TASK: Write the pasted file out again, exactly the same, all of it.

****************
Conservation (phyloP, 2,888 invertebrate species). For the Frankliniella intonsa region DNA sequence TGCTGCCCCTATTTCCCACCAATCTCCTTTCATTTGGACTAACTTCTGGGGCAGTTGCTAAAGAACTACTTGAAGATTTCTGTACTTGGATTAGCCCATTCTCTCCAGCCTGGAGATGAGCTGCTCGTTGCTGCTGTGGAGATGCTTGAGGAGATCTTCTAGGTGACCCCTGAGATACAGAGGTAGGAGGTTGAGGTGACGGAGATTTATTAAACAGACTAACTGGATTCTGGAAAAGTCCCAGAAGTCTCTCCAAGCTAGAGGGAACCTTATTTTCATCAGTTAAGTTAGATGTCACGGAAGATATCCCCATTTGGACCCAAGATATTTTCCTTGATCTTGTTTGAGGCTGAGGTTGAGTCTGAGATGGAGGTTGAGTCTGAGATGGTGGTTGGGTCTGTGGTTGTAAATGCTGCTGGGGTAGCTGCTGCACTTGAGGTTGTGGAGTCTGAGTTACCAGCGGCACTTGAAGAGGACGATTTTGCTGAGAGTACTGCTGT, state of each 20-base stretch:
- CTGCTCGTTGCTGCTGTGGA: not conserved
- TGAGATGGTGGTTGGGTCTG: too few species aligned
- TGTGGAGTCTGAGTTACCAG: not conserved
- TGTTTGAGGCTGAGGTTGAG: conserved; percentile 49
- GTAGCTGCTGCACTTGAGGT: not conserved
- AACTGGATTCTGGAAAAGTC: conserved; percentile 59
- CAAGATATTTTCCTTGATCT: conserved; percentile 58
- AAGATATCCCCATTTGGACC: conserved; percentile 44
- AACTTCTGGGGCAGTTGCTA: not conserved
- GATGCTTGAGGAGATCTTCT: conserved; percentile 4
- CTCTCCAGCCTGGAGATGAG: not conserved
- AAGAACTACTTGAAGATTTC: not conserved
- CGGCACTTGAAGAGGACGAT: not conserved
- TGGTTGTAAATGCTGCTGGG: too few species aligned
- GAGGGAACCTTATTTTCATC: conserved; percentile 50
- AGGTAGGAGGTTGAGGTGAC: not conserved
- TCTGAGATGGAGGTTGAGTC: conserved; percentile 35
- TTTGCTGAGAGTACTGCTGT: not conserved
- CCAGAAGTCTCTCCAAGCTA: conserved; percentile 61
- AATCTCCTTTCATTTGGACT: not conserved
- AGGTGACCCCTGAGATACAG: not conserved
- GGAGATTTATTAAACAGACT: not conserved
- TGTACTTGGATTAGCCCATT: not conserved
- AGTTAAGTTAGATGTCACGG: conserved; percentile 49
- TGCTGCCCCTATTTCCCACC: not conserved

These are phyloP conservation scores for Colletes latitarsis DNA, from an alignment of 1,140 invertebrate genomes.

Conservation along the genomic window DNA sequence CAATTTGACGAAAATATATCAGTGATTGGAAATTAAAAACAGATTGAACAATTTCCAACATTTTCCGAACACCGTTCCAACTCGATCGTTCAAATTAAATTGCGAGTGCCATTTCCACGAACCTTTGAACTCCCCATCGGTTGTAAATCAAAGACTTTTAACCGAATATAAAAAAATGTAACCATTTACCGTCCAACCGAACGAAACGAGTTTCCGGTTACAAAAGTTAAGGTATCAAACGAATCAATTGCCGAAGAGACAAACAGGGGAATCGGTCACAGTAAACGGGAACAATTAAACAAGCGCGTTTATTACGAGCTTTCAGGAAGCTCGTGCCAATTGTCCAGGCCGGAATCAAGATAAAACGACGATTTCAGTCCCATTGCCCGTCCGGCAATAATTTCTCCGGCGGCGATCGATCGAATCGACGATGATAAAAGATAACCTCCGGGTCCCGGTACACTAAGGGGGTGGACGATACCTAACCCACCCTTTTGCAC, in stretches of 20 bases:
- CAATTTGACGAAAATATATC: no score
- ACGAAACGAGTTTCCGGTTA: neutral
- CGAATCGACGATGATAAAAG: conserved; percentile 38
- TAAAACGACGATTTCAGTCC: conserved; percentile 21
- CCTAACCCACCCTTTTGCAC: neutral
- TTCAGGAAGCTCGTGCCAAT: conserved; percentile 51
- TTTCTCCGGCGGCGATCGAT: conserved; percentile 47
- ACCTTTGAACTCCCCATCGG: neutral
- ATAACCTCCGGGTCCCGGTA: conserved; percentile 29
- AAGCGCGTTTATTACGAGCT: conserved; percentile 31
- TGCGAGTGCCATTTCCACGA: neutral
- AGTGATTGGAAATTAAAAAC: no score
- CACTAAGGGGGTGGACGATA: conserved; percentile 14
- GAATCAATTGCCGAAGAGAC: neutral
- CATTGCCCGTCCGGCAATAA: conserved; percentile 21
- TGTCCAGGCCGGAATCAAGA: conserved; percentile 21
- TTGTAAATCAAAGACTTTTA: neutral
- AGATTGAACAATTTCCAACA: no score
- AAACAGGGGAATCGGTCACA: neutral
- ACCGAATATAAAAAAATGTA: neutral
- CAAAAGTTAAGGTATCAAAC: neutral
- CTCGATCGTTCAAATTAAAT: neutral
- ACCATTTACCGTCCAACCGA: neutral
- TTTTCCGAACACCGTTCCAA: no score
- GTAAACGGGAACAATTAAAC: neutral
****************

Conservation (phyloP, 2,888 invertebrate species). For the Frankliniella intonsa region DNA sequence TGCTGCCCCTATTTCCCACCAATCTCCTTTCATTTGGACTAACTTCTGGGGCAGTTGCTAAAGAACTACTTGAAGATTTCTGTACTTGGATTAGCCCATTCTCTCCAGCCTGGAGATGAGCTGCTCGTTGCTGCTGTGGAGATGCTTGAGGAGATCTTCTAGGTGACCCCTGAGATACAGAGGTAGGAGGTTGAGGTGACGGAGATTTATTAAACAGACTAACTGGATTCTGGAAAAGTCCCAGAAGTCTCTCCAAGCTAGAGGGAACCTTATTTTCATCAGTTAAGTTAGATGTCACGGAAGATATCCCCATTTGGACCCAAGATATTTTCCTTGATCTTGTTTGAGGCTGAGGTTGAGTCTGAGATGGAGGTTGAGTCTGAGATGGTGGTTGGGTCTGTGGTTGTAAATGCTGCTGGGGTAGCTGCTGCACTTGAGGTTGTGGAGTCTGAGTTACCAGCGGCACTTGAAGAGGACGATTTTGCTGAGAGTACTGCTGT, state of each 20-base stretch:
- CTGCTCGTTGCTGCTGTGGA: not conserved
- TGAGATGGTGGTTGGGTCTG: too few species aligned
- TGTGGAGTCTGAGTTACCAG: not conserved
- TGTTTGAGGCTGAGGTTGAG: conserved; percentile 49
- GTAGCTGCTGCACTTGAGGT: not conserved
- AACTGGATTCTGGAAAAGTC: conserved; percentile 59
- CAAGATATTTTCCTTGATCT: conserved; percentile 58
- AAGATATCCCCATTTGGACC: conserved; percentile 44
- AACTTCTGGGGCAGTTGCTA: not conserved
- GATGCTTGAGGAGATCTTCT: conserved; percentile 4
- CTCTCCAGCCTGGAGATGAG: not conserved
- AAGAACTACTTGAAGATTTC: not conserved
- CGGCACTTGAAGAGGACGAT: not conserved
- TGGTTGTAAATGCTGCTGGG: too few species aligned
- GAGGGAACCTTATTTTCATC: conserved; percentile 50
- AGGTAGGAGGTTGAGGTGAC: not conserved
- TCTGAGATGGAGGTTGAGTC: conserved; percentile 35
- TTTGCTGAGAGTACTGCTGT: not conserved
- CCAGAAGTCTCTCCAAGCTA: conserved; percentile 61
- AATCTCCTTTCATTTGGACT: not conserved
- AGGTGACCCCTGAGATACAG: not conserved
- GGAGATTTATTAAACAGACT: not conserved
- TGTACTTGGATTAGCCCATT: not conserved
- AGTTAAGTTAGATGTCACGG: conserved; percentile 49
- TGCTGCCCCTATTTCCCACC: not conserved

These are phyloP conservation scores for Colletes latitarsis DNA, from an alignment of 1,140 invertebrate genomes.

Conservation along the genomic window DNA sequence CAATTTGACGAAAATATATCAGTGATTGGAAATTAAAAACAGATTGAACAATTTCCAACATTTTCCGAACACCGTTCCAACTCGATCGTTCAAATTAAATTGCGAGTGCCATTTCCACGAACCTTTGAACTCCCCATCGGTTGTAAATCAAAGACTTTTAACCGAATATAAAAAAATGTAACCATTTACCGTCCAACCGAACGAAACGAGTTTCCGGTTACAAAAGTTAAGGTATCAAACGAATCAATTGCCGAAGAGACAAACAGGGGAATCGGTCACAGTAAACGGGAACAATTAAACAAGCGCGTTTATTACGAGCTTTCAGGAAGCTCGTGCCAATTGTCCAGGCCGGAATCAAGATAAAACGACGATTTCAGTCCCATTGCCCGTCCGGCAATAATTTCTCCGGCGGCGATCGATCGAATCGACGATGATAAAAGATAACCTCCGGGTCCCGGTACACTAAGGGGGTGGACGATACCTAACCCACCCTTTTGCAC, in stretches of 20 bases:
- CAATTTGACGAAAATATATC: no score
- ACGAAACGAGTTTCCGGTTA: neutral
- CGAATCGACGATGATAAAAG: conserved; percentile 38
- TAAAACGACGATTTCAGTCC: conserved; percentile 21
- CCTAACCCACCCTTTTGCAC: neutral
- TTCAGGAAGCTCGTGCCAAT: conserved; percentile 51
- TTTCTCCGGCGGCGATCGAT: conserved; percentile 47
- ACCTTTGAACTCCCCATCGG: neutral
- ATAACCTCCGGGTCCCGGTA: conserved; percentile 29
- AAGCGCGTTTATTACGAGCT: conserved; percentile 31
- TGCGAGTGCCATTTCCACGA: neutral
- AGTGATTGGAAATTAAAAAC: no score
- CACTAAGGGGGTGGACGATA: conserved; percentile 14
- GAATCAATTGCCGAAGAGAC: neutral
- CATTGCCCGTCCGGCAATAA: conserved; percentile 21
- TGTCCAGGCCGGAATCAAGA: conserved; percentile 21
- TTGTAAATCAAAGACTTTTA: neutral
- AGATTGAACAATTTCCAACA: no score
- AAACAGGGGAATCGGTCACA: neutral
- ACCGAATATAAAAAAATGTA: neutral
- CAAAAGTTAAGGTATCAAAC: neutral
- CTCGATCGTTCAAATTAAAT: neutral
- ACCATTTACCGTCCAACCGA: neutral
- TTTTCCGAACACCGTTCCAA: no score
- GTAAACGGGAACAATTAAAC: neutral